World

Japan's lower house of parliament OKs expanded military role in a vote boycotted by opposition

  • South Korean protesters stage a rally to protest against Japanese parliament’s possible approval of the controversial security legislation in front of the Japanese embassy in Seoul, South Korea, Thursday, July 16, 2015.  A Japanese parliamentary committee on Wednesday approved legislation that would expand the role of Japan's military after Prime Minister Shinzo Abe's ruling bloc forced the vote in the face of protests from some lawmakers and citizens. Then letters at banners read "No! Japan's Collective Self-defense." (AP Photo/Ahn Young-joon)

    South Korean protesters stage a rally to protest against Japanese parliament’s possible approval of the controversial security legislation in front of the Japanese embassy in Seoul, South Korea, Thursday, July 16, 2015. A Japanese parliamentary committee on Wednesday approved legislation that would expand the role of Japan's military after Prime Minister Shinzo Abe's ruling bloc forced the vote in the face of protests from some lawmakers and citizens. Then letters at banners read "No! Japan's Collective Self-defense." (AP Photo/Ahn Young-joon)  (The Associated Press)

  • South Korean protester stage a rally to protest against Japanese parliament’s possible approval of the controversial security legislation in front of the Japanese embassy in Seoul, South Korea, Thursday, July 16, 2015.  A Japanese parliamentary committee on Wednesday approved legislation that would expand the role of Japan's military after Prime Minister Shinzo Abe's ruling bloc forced the vote in the face of protests from some lawmakers and citizens. Then letters at banners read "No! Japan's Collective Self-defense and We denounce Abe's government." (AP Photo/Ahn Young-joon)

    South Korean protester stage a rally to protest against Japanese parliament’s possible approval of the controversial security legislation in front of the Japanese embassy in Seoul, South Korea, Thursday, July 16, 2015. A Japanese parliamentary committee on Wednesday approved legislation that would expand the role of Japan's military after Prime Minister Shinzo Abe's ruling bloc forced the vote in the face of protests from some lawmakers and citizens. Then letters at banners read "No! Japan's Collective Self-defense and We denounce Abe's government." (AP Photo/Ahn Young-joon)  (The Associated Press)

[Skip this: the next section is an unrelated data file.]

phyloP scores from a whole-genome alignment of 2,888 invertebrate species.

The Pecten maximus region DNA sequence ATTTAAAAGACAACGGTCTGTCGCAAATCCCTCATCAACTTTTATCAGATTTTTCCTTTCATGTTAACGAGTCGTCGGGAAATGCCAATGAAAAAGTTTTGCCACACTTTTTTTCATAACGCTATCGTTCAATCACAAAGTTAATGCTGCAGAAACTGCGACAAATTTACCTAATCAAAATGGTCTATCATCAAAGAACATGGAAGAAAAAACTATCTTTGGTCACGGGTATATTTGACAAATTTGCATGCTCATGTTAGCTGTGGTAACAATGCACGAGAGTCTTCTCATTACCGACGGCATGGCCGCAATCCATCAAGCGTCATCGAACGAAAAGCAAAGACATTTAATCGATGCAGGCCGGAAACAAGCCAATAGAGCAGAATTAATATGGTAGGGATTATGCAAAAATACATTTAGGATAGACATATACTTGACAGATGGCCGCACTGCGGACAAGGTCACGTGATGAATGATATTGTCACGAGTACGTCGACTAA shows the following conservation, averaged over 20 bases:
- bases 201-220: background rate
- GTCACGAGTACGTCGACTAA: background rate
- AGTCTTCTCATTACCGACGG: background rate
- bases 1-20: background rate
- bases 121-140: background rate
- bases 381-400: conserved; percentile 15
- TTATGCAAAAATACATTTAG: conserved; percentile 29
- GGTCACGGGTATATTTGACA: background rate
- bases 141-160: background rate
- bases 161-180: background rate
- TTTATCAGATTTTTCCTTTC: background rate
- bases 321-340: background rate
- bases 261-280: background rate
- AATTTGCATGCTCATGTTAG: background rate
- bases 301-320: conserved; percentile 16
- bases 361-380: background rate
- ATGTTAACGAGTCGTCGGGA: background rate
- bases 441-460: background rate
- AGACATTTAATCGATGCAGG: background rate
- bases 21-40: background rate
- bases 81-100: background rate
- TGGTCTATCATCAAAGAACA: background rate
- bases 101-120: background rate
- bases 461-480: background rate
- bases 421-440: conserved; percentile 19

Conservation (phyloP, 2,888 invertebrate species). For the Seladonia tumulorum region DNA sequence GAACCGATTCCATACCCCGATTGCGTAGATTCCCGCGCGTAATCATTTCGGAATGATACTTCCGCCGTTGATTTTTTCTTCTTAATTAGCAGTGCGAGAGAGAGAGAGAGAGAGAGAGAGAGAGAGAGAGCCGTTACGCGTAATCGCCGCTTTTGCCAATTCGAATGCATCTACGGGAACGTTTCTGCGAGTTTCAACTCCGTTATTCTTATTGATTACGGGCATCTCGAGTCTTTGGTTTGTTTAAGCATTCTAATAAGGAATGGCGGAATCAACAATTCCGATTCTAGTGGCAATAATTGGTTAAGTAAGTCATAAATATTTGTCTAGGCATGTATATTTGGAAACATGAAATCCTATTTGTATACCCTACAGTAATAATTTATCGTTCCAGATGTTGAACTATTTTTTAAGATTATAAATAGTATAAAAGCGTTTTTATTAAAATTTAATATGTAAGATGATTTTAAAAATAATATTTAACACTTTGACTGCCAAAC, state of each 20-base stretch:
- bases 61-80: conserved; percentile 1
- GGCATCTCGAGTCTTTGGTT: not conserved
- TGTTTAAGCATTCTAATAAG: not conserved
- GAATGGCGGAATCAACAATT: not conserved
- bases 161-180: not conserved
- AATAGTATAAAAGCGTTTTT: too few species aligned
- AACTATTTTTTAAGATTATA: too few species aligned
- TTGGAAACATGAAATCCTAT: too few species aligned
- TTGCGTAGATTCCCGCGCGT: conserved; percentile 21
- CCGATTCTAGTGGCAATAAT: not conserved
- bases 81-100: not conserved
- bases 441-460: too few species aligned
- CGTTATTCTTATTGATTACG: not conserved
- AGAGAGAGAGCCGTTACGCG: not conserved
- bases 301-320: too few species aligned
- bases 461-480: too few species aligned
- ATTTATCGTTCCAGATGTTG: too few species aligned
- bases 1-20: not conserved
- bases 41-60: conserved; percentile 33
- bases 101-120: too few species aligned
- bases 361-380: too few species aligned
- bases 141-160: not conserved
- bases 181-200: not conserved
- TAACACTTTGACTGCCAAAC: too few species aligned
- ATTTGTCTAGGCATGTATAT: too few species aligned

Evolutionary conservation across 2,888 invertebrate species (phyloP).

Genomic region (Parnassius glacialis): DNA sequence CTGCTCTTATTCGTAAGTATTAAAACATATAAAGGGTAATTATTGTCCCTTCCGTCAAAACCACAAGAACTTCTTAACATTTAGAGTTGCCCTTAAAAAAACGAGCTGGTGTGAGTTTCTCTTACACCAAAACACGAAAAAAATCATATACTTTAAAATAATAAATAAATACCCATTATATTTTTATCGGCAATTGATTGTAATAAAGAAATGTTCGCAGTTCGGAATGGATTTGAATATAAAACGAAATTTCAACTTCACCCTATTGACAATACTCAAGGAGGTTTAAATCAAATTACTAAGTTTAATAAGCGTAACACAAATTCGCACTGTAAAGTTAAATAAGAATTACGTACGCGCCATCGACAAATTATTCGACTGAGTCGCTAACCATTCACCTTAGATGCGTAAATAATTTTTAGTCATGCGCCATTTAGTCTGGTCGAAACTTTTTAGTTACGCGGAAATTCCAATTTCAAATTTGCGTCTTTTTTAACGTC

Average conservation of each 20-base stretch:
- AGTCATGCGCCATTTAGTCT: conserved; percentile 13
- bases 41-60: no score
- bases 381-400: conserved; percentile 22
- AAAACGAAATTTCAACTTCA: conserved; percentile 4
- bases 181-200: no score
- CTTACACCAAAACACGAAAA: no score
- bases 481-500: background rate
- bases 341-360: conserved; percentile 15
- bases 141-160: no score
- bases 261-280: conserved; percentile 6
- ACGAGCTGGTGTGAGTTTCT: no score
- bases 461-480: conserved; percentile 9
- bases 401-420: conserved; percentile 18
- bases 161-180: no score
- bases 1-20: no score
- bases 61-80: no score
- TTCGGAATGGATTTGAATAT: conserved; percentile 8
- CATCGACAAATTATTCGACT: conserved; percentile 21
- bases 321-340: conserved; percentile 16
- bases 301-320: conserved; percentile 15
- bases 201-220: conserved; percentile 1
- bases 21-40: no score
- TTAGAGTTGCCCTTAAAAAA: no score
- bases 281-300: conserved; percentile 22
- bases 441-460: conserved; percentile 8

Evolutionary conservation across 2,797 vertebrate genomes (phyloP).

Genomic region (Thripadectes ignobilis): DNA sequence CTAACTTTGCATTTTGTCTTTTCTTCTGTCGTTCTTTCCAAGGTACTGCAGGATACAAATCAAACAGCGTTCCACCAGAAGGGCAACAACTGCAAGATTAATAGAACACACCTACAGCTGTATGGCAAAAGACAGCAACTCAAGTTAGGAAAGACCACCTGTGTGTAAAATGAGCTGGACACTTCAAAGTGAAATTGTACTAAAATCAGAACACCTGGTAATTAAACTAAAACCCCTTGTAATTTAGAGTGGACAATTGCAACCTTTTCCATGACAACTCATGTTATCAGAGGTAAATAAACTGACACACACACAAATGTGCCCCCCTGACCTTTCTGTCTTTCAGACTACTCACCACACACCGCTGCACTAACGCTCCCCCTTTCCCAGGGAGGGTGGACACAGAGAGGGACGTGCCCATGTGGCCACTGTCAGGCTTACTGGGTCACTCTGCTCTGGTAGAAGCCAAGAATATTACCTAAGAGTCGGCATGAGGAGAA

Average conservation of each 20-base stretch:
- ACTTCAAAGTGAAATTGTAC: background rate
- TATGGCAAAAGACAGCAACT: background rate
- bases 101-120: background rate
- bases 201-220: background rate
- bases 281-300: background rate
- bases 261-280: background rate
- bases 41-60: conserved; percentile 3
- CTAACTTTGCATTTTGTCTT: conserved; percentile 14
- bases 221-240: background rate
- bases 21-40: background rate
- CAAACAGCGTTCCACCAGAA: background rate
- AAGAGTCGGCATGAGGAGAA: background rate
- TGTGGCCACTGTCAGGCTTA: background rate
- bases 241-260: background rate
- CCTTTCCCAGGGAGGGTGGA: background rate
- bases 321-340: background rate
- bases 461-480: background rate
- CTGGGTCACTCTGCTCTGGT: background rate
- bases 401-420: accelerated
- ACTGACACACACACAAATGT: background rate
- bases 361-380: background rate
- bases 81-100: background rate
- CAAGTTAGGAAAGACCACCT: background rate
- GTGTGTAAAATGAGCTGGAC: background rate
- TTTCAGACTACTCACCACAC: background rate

• Opposition lawmakers walk out after their party leaders made final speeches against the bills that would allow an expanded role for the nation's military during a plenary session at the lower house in Tokyo, Thursday, July 16, 2015. Japan's lower house of parliament on Thursday approved legislation in a vote boycotted by the opposition.  (AP Photo/Shuji Kajiyama)

    Opposition lawmakers walk out after their party leaders made final speeches against the bills that would allow an expanded role for the nation's military during a plenary session at the lower house in Tokyo, Thursday, July 16, 2015. Japan's lower house of parliament on Thursday approved legislation in a vote boycotted by the opposition. (AP Photo/Shuji Kajiyama)  (The Associated Press)

Japan's lower house of parliament has approved legislation that would allow an expanded role for the nation's military in a vote boycotted by the opposition.

The vote Thursday came one day after Prime Minster Shinzo Abe's ruling bloc forced the bills through a committee despite intensifying protests.

Abe wants to strengthen the military's role to counter China's growing presence in the region and contribute more to international peacekeeping efforts.

The legislation was crafted after his Cabinet last year adopted a new interpretation to Japan's pacifist constitution, which has been in place since the end of World War II.

The legislation now moves to the upper chamber of parliament for further debate and a vote within 60 days.